Word learning activities are used to help children become very familiar with print.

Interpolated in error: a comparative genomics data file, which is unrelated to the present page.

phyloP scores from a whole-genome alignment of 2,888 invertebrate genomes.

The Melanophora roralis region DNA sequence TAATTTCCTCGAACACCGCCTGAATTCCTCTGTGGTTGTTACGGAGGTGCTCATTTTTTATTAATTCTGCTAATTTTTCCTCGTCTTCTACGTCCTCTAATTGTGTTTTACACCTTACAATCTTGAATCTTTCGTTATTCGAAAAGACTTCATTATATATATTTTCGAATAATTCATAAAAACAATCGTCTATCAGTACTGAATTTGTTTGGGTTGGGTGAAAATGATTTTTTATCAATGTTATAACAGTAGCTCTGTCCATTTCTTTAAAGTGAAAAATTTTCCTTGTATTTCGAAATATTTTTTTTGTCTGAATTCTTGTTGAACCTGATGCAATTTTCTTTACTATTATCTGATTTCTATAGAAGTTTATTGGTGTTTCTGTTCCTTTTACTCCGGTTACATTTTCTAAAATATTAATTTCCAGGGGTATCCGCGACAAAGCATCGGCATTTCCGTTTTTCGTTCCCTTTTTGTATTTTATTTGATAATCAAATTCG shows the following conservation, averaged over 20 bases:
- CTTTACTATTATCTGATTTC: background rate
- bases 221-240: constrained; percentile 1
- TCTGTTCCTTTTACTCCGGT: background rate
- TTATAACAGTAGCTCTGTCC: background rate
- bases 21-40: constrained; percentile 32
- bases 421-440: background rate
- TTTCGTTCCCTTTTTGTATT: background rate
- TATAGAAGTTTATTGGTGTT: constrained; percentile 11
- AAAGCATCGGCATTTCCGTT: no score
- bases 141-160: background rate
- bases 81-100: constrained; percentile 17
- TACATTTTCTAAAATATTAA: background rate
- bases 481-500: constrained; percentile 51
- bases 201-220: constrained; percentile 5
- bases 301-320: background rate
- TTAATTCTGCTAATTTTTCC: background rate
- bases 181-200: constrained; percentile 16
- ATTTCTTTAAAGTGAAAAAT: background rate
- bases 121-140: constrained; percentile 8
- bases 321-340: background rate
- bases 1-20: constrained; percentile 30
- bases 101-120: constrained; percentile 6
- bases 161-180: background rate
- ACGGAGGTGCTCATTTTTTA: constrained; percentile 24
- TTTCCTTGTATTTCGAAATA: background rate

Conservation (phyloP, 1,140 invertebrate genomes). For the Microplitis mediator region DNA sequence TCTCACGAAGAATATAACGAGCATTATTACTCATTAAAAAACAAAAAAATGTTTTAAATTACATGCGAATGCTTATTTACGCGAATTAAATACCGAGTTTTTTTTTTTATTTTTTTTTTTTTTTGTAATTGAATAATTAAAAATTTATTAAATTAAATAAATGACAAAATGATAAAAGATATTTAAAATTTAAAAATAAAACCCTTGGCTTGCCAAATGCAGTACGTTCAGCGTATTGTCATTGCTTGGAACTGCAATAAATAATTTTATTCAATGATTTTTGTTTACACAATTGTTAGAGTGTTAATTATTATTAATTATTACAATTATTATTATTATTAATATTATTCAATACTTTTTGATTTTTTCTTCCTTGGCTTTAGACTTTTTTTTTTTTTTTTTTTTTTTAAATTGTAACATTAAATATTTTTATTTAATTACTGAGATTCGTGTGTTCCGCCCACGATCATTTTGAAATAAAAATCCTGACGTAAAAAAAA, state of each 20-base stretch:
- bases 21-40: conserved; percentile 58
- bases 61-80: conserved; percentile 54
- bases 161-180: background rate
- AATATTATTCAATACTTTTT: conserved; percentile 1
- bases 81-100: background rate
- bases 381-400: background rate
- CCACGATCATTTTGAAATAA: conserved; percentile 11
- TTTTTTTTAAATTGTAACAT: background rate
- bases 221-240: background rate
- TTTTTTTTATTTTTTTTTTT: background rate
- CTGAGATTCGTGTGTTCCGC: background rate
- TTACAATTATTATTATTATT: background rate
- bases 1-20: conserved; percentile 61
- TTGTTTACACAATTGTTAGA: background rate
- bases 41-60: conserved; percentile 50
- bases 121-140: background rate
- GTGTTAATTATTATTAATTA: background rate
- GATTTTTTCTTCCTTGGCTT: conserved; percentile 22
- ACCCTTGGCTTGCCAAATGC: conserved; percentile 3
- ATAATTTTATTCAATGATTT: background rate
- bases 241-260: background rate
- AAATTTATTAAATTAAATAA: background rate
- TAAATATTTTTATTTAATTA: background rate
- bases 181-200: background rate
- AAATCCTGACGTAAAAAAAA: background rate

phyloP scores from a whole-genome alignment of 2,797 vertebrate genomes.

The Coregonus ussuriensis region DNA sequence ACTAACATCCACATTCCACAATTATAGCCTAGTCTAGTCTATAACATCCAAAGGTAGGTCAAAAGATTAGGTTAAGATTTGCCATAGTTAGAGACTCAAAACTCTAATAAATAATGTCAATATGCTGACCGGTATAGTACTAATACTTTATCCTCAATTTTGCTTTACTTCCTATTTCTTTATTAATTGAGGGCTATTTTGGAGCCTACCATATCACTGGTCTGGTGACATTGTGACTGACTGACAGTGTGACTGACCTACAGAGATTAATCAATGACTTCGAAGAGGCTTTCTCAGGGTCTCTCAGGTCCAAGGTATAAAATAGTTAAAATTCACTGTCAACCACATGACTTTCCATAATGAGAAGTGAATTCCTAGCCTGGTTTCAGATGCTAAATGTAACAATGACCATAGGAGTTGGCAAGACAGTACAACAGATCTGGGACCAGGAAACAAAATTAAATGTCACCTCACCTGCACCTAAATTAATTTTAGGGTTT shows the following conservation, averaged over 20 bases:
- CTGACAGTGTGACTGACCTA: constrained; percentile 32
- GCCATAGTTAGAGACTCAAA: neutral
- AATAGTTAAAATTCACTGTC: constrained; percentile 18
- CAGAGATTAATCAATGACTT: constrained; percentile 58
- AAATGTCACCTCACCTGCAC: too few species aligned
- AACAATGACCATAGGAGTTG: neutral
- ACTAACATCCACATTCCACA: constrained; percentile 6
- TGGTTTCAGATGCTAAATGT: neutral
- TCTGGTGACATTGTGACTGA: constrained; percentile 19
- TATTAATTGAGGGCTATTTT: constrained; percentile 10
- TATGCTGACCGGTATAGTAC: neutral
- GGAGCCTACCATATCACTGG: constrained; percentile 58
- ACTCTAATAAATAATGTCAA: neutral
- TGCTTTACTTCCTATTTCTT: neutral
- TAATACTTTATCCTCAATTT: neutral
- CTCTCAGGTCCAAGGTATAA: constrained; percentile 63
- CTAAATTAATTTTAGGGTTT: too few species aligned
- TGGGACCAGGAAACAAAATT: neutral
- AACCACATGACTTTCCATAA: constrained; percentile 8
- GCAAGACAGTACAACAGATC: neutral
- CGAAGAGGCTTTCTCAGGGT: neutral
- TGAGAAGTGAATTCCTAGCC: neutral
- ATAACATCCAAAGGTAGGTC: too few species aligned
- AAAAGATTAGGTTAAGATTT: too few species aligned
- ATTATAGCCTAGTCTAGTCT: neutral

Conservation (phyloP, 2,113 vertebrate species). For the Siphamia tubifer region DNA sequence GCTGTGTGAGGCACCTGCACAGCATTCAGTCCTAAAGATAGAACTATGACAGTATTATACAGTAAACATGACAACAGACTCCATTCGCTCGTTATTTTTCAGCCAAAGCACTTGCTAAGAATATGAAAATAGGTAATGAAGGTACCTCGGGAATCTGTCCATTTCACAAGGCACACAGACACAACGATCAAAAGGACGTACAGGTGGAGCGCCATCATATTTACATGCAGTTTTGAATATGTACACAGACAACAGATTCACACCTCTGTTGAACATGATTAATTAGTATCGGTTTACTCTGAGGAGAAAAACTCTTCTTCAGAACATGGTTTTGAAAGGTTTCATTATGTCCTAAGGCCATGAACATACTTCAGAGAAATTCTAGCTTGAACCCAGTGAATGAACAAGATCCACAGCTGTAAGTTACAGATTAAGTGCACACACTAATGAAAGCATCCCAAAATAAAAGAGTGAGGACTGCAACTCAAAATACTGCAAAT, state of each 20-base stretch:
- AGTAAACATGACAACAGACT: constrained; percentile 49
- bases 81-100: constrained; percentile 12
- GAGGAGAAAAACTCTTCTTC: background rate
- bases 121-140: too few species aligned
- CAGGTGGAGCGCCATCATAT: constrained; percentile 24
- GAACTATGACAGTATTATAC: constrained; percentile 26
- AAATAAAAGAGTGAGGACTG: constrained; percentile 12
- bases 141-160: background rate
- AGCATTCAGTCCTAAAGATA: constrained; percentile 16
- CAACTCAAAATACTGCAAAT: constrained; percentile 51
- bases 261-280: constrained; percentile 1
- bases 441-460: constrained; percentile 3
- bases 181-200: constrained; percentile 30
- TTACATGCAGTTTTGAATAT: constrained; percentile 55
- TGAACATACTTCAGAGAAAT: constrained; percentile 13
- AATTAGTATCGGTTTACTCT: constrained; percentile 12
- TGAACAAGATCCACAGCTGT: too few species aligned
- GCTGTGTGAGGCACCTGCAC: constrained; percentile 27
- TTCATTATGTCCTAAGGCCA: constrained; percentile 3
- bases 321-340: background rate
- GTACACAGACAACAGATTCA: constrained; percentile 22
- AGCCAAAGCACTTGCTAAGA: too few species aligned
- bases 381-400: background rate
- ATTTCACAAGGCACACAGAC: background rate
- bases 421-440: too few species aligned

Reading new texts and rereading familiar texts ensure that students in these programs engage in meaningful, connected reading. These programs also include activities that help students focus on and become familiar with printed words. For example, the Winston-Salem Project uses a procedure called "Making Words" (Cunningham, 1991; Cunningham & Cunningham, 1992). Students are presented with the letters that form a word from a selection they read. Words are selected because of their interest and because they contain word identification elements that will be useful to the students. For example, students might be presented with the letters a c e e h r t. (Students delight in trying to guess the "long" word, a word that uses all the letters and is from a recently read story.) Progressively longer words are built from the letters. A teacher might begin by asking students to take two letters and form the word at. Next, they might be asked to add a letter to form rat, to change a letter to form cat, to rearrange the letters to form act. Using similar directions they might move through eat, ate, tea, tear, rate, crate, create, to teacher. (See Cunningham & Cunningham, 1992, for further details and more examples.)


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